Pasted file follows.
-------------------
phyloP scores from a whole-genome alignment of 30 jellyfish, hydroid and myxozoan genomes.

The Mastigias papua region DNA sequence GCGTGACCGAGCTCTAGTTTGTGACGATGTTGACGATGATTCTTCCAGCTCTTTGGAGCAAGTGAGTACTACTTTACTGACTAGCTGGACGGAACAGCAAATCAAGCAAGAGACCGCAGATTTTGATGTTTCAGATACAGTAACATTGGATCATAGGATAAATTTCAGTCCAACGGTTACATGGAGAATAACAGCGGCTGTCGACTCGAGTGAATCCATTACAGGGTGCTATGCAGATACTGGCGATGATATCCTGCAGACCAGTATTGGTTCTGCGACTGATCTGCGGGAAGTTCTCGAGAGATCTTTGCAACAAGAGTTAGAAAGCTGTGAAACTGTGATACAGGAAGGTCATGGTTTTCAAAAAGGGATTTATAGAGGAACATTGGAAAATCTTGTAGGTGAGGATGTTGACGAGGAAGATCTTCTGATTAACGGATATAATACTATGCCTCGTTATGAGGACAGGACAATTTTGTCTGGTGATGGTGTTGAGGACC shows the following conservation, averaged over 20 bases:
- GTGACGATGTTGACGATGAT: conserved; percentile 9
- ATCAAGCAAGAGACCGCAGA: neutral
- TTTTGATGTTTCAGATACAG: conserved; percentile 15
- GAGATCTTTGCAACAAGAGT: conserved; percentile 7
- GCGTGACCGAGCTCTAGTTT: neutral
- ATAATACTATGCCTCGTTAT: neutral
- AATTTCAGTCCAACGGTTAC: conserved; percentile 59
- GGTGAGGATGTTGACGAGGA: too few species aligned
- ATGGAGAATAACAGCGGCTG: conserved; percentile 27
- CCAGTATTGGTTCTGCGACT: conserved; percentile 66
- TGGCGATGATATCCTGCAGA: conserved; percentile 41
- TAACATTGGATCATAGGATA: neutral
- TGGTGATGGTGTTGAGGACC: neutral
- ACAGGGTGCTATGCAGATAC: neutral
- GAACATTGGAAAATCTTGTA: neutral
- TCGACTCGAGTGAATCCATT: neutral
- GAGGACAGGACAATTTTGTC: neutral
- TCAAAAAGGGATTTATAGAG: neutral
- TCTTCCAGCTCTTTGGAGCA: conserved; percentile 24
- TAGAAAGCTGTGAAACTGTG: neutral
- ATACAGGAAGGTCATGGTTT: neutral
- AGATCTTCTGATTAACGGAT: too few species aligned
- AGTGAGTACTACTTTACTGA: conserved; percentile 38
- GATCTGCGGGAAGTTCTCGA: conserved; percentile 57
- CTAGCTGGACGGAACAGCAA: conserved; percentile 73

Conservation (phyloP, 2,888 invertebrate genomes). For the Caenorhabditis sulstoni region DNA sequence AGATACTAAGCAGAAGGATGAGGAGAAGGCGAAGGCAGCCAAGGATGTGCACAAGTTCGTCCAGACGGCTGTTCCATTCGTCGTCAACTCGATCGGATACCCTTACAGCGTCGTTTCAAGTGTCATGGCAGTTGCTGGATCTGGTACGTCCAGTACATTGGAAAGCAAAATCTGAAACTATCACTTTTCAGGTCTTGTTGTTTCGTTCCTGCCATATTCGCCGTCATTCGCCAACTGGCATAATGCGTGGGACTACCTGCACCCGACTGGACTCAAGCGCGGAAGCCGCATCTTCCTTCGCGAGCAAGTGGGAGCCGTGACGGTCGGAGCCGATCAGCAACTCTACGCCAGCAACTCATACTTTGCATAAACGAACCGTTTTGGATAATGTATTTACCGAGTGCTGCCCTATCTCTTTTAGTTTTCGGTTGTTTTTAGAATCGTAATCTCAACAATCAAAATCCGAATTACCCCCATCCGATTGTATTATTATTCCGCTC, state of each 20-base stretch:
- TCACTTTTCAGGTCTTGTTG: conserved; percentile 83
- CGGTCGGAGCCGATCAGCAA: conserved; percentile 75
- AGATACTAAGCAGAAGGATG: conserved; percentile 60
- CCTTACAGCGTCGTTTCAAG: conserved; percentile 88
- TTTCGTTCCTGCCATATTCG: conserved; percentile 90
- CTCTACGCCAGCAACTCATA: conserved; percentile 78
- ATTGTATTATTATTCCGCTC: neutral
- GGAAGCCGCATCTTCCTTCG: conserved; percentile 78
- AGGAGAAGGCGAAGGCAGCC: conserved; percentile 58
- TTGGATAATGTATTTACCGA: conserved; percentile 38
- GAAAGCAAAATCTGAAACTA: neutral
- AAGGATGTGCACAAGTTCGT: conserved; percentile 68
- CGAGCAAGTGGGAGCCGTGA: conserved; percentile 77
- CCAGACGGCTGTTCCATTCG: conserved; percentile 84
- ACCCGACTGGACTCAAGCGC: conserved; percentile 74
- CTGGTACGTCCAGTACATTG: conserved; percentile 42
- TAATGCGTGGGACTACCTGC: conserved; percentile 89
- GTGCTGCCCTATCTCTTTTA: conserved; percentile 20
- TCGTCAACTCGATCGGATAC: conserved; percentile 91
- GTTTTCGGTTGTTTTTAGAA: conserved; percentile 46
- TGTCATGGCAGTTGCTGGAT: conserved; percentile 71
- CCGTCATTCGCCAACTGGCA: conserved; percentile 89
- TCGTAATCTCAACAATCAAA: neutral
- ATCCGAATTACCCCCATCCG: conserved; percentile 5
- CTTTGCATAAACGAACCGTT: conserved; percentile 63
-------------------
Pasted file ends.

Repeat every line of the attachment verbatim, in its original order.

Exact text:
phyloP scores from a whole-genome alignment of 30 jellyfish, hydroid and myxozoan genomes.

The Mastigias papua region DNA sequence GCGTGACCGAGCTCTAGTTTGTGACGATGTTGACGATGATTCTTCCAGCTCTTTGGAGCAAGTGAGTACTACTTTACTGACTAGCTGGACGGAACAGCAAATCAAGCAAGAGACCGCAGATTTTGATGTTTCAGATACAGTAACATTGGATCATAGGATAAATTTCAGTCCAACGGTTACATGGAGAATAACAGCGGCTGTCGACTCGAGTGAATCCATTACAGGGTGCTATGCAGATACTGGCGATGATATCCTGCAGACCAGTATTGGTTCTGCGACTGATCTGCGGGAAGTTCTCGAGAGATCTTTGCAACAAGAGTTAGAAAGCTGTGAAACTGTGATACAGGAAGGTCATGGTTTTCAAAAAGGGATTTATAGAGGAACATTGGAAAATCTTGTAGGTGAGGATGTTGACGAGGAAGATCTTCTGATTAACGGATATAATACTATGCCTCGTTATGAGGACAGGACAATTTTGTCTGGTGATGGTGTTGAGGACC shows the following conservation, averaged over 20 bases:
- GTGACGATGTTGACGATGAT: conserved; percentile 9
- ATCAAGCAAGAGACCGCAGA: neutral
- TTTTGATGTTTCAGATACAG: conserved; percentile 15
- GAGATCTTTGCAACAAGAGT: conserved; percentile 7
- GCGTGACCGAGCTCTAGTTT: neutral
- ATAATACTATGCCTCGTTAT: neutral
- AATTTCAGTCCAACGGTTAC: conserved; percentile 59
- GGTGAGGATGTTGACGAGGA: too few species aligned
- ATGGAGAATAACAGCGGCTG: conserved; percentile 27
- CCAGTATTGGTTCTGCGACT: conserved; percentile 66
- TGGCGATGATATCCTGCAGA: conserved; percentile 41
- TAACATTGGATCATAGGATA: neutral
- TGGTGATGGTGTTGAGGACC: neutral
- ACAGGGTGCTATGCAGATAC: neutral
- GAACATTGGAAAATCTTGTA: neutral
- TCGACTCGAGTGAATCCATT: neutral
- GAGGACAGGACAATTTTGTC: neutral
- TCAAAAAGGGATTTATAGAG: neutral
- TCTTCCAGCTCTTTGGAGCA: conserved; percentile 24
- TAGAAAGCTGTGAAACTGTG: neutral
- ATACAGGAAGGTCATGGTTT: neutral
- AGATCTTCTGATTAACGGAT: too few species aligned
- AGTGAGTACTACTTTACTGA: conserved; percentile 38
- GATCTGCGGGAAGTTCTCGA: conserved; percentile 57
- CTAGCTGGACGGAACAGCAA: conserved; percentile 73

Conservation (phyloP, 2,888 invertebrate genomes). For the Caenorhabditis sulstoni region DNA sequence AGATACTAAGCAGAAGGATGAGGAGAAGGCGAAGGCAGCCAAGGATGTGCACAAGTTCGTCCAGACGGCTGTTCCATTCGTCGTCAACTCGATCGGATACCCTTACAGCGTCGTTTCAAGTGTCATGGCAGTTGCTGGATCTGGTACGTCCAGTACATTGGAAAGCAAAATCTGAAACTATCACTTTTCAGGTCTTGTTGTTTCGTTCCTGCCATATTCGCCGTCATTCGCCAACTGGCATAATGCGTGGGACTACCTGCACCCGACTGGACTCAAGCGCGGAAGCCGCATCTTCCTTCGCGAGCAAGTGGGAGCCGTGACGGTCGGAGCCGATCAGCAACTCTACGCCAGCAACTCATACTTTGCATAAACGAACCGTTTTGGATAATGTATTTACCGAGTGCTGCCCTATCTCTTTTAGTTTTCGGTTGTTTTTAGAATCGTAATCTCAACAATCAAAATCCGAATTACCCCCATCCGATTGTATTATTATTCCGCTC, state of each 20-base stretch:
- TCACTTTTCAGGTCTTGTTG: conserved; percentile 83
- CGGTCGGAGCCGATCAGCAA: conserved; percentile 75
- AGATACTAAGCAGAAGGATG: conserved; percentile 60
- CCTTACAGCGTCGTTTCAAG: conserved; percentile 88
- TTTCGTTCCTGCCATATTCG: conserved; percentile 90
- CTCTACGCCAGCAACTCATA: conserved; percentile 78
- ATTGTATTATTATTCCGCTC: neutral
- GGAAGCCGCATCTTCCTTCG: conserved; percentile 78
- AGGAGAAGGCGAAGGCAGCC: conserved; percentile 58
- TTGGATAATGTATTTACCGA: conserved; percentile 38
- GAAAGCAAAATCTGAAACTA: neutral
- AAGGATGTGCACAAGTTCGT: conserved; percentile 68
- CGAGCAAGTGGGAGCCGTGA: conserved; percentile 77
- CCAGACGGCTGTTCCATTCG: conserved; percentile 84
- ACCCGACTGGACTCAAGCGC: conserved; percentile 74
- CTGGTACGTCCAGTACATTG: conserved; percentile 42
- TAATGCGTGGGACTACCTGC: conserved; percentile 89
- GTGCTGCCCTATCTCTTTTA: conserved; percentile 20
- TCGTCAACTCGATCGGATAC: conserved; percentile 91
- GTTTTCGGTTGTTTTTAGAA: conserved; percentile 46
- TGTCATGGCAGTTGCTGGAT: conserved; percentile 71
- CCGTCATTCGCCAACTGGCA: conserved; percentile 89
- TCGTAATCTCAACAATCAAA: neutral
- ATCCGAATTACCCCCATCCG: conserved; percentile 5
- CTTTGCATAAACGAACCGTT: conserved; percentile 63